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ALTERNATIVE MEDICINE
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ANIMAL CARE
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Rheumatoid Arthritis May Harm Gums
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Supplements Might Reduce Breast Cancer Risk
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Tiniest Babies Carry Biggest Costs
CIRCULATORY SYSTEM
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Anemia Rates Down for U.S. Women and Children
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Acid Drinks Blamed for Increase in Tooth Erosion
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Insulin Resistance Tied to Peripheral Artery Disease
Patients' Photos Help Boost Radiologists' Accuracy
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Diet, Exercise May Slow Kidney Disease Progression
Soluble Fiber, But Not Bran, Soothes Irritable Bowel
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EYE CARE, VISION
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FITNESS
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'Safe' Ozone Levels May Not Be for Some
Resistance Training Boosts Mobility in Knee Arthritis Patients
GASTROINTESTINAL PROBLEMS
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Olive Oil May Protect Against Bowel Disease
Traditional Nonsurgical GERD Treatments Not Impressive
GENERAL HEALTH
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HEAD & NECK
Ski Helmets Encouraged for All
Zen May Thicken Brain, Thwart Pain
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HEALTH & TECHNOLOGY
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'Cell Phone Elbow' -- A New Ill for the Wired Age
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HEARING
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HEART & CARDIOVASCULAR
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INFECTIOUS DISEASE
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INFERTILITY
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KID'S HEALTH
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St. John's Wort Doesn't Work for ADHD
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MEN'S HEALTH
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MENTAL HEALTH
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PAIN
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Alleviating Rheumatoid Arthritis
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PREGNANCY
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SENIORS
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SEXUAL HEALTH
SLEEP DISORDERS
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Pay Attention to Signs That Say You're Too Fatigued to Drive
WOMEN'S HEALTH
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Woman in America Are Delaying Motherhood, Study Says

HealthDay News) -- New mothers are getting older.

In the United States, the average age of women giving birth for the first time rose from 21.4 years in 1970 to 25 in 2006, according to a new report from the National Center for Health Statistics (NCHS).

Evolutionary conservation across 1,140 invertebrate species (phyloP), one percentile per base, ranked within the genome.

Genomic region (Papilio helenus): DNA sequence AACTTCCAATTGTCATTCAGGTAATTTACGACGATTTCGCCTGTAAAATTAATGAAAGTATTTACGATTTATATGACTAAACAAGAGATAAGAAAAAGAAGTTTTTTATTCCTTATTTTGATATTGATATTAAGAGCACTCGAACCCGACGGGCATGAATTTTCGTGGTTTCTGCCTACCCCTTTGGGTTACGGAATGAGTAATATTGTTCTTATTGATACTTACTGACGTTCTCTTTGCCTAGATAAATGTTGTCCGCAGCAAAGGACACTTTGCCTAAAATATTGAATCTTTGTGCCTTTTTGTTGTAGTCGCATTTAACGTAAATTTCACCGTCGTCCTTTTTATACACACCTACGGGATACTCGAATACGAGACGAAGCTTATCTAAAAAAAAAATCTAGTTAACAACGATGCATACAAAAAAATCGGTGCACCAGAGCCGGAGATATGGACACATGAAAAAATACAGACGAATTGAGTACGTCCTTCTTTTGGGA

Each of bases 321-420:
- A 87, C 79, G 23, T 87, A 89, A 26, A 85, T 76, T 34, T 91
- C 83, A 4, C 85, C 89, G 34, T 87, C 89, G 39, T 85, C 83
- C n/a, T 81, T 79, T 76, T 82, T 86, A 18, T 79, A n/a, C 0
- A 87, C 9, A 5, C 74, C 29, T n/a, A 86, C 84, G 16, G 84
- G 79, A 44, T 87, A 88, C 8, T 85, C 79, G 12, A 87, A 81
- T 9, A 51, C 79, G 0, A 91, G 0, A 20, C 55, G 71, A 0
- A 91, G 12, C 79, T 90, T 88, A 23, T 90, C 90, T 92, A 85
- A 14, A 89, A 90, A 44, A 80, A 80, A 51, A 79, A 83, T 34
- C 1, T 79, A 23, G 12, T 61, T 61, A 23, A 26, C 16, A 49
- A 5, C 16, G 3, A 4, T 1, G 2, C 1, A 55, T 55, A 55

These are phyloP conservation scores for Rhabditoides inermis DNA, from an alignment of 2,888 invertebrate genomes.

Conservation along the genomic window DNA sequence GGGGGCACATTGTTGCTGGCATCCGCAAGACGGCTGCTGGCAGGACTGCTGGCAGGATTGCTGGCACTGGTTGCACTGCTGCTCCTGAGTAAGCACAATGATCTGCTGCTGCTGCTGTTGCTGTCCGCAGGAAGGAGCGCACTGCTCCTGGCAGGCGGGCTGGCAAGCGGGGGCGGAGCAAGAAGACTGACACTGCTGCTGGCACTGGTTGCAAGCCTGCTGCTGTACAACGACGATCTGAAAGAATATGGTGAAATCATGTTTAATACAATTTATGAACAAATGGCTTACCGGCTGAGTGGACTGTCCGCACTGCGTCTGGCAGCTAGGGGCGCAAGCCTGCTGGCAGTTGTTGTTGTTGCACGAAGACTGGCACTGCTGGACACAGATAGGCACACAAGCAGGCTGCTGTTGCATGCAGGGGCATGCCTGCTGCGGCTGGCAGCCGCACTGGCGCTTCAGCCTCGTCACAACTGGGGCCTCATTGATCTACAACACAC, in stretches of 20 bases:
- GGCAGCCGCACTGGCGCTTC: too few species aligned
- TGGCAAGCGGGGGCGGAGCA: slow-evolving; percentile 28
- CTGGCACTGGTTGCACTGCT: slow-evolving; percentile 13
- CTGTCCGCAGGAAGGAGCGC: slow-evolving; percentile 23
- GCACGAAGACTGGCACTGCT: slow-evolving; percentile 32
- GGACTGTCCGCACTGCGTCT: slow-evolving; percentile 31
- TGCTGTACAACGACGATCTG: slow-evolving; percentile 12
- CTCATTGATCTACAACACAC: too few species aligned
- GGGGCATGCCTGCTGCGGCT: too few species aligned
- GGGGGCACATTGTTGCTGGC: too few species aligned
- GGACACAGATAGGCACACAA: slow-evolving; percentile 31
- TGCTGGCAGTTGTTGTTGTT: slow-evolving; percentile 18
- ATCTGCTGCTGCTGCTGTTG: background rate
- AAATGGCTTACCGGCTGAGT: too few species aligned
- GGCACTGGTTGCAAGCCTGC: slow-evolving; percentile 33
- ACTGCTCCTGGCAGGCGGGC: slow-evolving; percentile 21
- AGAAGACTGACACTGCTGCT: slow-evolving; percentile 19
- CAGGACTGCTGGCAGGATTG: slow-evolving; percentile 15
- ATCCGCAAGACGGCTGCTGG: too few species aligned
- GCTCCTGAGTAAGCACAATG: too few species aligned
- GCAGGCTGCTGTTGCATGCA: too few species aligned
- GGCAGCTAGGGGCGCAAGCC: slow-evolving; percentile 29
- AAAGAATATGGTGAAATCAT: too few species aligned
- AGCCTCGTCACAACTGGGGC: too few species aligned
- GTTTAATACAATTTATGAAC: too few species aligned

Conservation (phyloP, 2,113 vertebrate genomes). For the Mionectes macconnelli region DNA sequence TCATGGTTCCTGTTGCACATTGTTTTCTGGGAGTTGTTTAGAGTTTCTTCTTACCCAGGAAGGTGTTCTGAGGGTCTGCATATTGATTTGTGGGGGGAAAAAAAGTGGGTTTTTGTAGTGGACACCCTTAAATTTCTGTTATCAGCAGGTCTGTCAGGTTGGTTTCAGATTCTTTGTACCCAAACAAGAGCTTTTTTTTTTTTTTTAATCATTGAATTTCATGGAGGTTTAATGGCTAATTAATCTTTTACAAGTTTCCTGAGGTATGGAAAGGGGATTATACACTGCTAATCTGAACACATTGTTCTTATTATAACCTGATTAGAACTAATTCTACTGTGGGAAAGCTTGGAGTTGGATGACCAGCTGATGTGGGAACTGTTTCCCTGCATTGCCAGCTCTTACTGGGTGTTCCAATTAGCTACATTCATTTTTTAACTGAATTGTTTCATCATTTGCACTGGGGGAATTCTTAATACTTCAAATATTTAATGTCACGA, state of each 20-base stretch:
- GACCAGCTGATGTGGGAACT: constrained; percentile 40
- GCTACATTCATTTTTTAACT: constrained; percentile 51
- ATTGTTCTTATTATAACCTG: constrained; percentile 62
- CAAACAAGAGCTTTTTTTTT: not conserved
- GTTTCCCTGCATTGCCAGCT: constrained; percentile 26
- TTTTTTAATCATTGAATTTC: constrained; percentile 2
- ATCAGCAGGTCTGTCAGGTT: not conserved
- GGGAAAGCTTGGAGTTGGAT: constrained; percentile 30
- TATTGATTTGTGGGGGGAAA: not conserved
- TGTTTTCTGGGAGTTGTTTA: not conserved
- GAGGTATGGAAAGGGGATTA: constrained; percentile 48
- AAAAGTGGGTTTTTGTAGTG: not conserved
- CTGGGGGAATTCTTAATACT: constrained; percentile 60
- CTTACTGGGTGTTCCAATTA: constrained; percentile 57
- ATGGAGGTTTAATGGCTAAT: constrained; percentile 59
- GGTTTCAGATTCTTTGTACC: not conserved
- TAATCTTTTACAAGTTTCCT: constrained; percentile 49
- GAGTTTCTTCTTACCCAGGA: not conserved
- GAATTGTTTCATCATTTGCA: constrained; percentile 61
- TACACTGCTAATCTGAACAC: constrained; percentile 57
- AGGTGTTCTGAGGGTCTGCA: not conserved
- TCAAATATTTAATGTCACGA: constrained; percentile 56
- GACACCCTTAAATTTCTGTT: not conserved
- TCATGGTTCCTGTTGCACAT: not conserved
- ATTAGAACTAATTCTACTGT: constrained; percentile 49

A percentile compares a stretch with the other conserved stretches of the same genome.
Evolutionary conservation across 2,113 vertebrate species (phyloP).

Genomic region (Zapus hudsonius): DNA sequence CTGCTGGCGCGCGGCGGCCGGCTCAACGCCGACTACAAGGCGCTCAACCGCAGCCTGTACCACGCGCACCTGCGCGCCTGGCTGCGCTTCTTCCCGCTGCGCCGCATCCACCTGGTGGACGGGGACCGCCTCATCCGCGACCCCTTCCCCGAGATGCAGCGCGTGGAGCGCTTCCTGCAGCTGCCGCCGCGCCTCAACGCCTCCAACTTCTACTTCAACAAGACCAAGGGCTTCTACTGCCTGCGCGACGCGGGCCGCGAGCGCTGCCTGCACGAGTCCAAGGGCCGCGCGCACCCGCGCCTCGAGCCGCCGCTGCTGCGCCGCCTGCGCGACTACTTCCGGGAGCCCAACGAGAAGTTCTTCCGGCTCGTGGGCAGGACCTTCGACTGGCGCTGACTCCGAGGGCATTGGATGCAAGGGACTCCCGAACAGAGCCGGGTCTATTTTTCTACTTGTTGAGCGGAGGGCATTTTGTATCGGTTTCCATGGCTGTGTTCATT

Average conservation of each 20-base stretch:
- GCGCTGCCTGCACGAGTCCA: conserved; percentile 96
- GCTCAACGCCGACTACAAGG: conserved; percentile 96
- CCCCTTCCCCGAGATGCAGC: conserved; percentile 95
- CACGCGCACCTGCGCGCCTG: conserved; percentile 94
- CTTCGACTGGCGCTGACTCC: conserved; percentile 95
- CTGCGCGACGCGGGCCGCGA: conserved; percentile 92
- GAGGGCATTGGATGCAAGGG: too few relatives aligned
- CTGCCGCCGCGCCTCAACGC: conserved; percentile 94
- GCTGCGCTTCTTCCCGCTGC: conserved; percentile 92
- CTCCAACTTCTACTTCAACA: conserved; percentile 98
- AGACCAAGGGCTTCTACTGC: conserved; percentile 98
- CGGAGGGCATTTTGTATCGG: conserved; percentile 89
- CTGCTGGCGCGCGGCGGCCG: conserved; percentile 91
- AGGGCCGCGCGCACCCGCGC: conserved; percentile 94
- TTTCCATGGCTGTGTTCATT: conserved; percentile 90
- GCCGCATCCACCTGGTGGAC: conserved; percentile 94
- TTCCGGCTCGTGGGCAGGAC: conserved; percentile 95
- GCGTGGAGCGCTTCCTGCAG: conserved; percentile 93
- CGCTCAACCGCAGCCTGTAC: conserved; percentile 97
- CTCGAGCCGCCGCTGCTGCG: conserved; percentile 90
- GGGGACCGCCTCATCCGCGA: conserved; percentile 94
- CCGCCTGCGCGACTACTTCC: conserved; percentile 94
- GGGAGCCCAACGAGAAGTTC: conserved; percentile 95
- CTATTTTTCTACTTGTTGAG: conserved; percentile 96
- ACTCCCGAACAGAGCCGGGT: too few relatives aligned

Births to older women are partly responsible for the upward trend.

"In 1970, just 1 percent, or one in 100, [of] births were to women 35 and over," said study author T.J. Mathews, a demographer with the NCHS, which is part of the U.S. Centers for Disease Control and Prevention. "In 2006, it was one in 12 births. It's a dramatic transition."

On the other hand, the United States still has the youngest age of first-time mothers in the developed countries studied. In Britain, Switzerland and other nations, the average woman now has her first baby at nearly 30 years of age.

"The U.S. is only now caught up to where other countries were in 1970 [for average age of first-time mothers]," Mathews said.

Despite the surge in older moms, a high, but improving, teen birth rate keeps the U.S. figures down.

"We still do have a good number of unplanned and teen pregnancies," said Dr. Jennifer Wu, an obstetrician/gynecologist with Lenox Hill Hospital in New York City.

This new data is somewhat different from past analyses.

"We hadn't really looked at the component of average age of first births," Mathews said. "In the past, we looked at all births."

And first births are an important gauge of future trends, such as how many children a woman has, which affects population, as well as birth weight and birth defects.

The trend toward later motherhood was seen in all racial and ethnic groups and in all states plus the District of Columbia, but some areas saw larger gains than others.

The biggest jumps were 5.5 years in DC, 5.2 years in Massachusetts and 5.1 years in New Hampshire.

New Mexico, Mississippi and Oklahoma had the smallest increases: 2 years, 2.3 years and 2.4 years, respectively.

Three-and-a-half decades ago, Arkansas had the youngest average age (20.2 years) while the eastern states of Connecticut, Massachusetts and New York had the highest (22.5 years). In 2006, Massachusetts' first-time moms were the oldest (27.7) and Mississippi's the youngest (22.6).

Among racial/ethnic groups in the United States, Asian and Pacific Islander women now have the highest average age at 28.5 years, while American Indian/Alaska Native women have the youngest at 21.9 years.

The average age for first births in non-Hispanic white women is 26 years, 22.7 years for non-Hispanic black women and 23.1 years for Hispanic women.

The upward slope was most pronounced in the 1970s and 1980s and seems to be leveling off with differences between 2006 and 2007 appearing minor.

Some reasons for delaying starting a family might include younger women choosing to focus on advanced education and careers earlier in their lives, Wu said.

SOURCES: T.J. Mathews, demographer, National Center for Health Statistics, U.S. Centers for Disease Control and Prevention; Jennifer Wu, M.D., obstetrician/gynecologist, Lenox Hill Hospital, New York City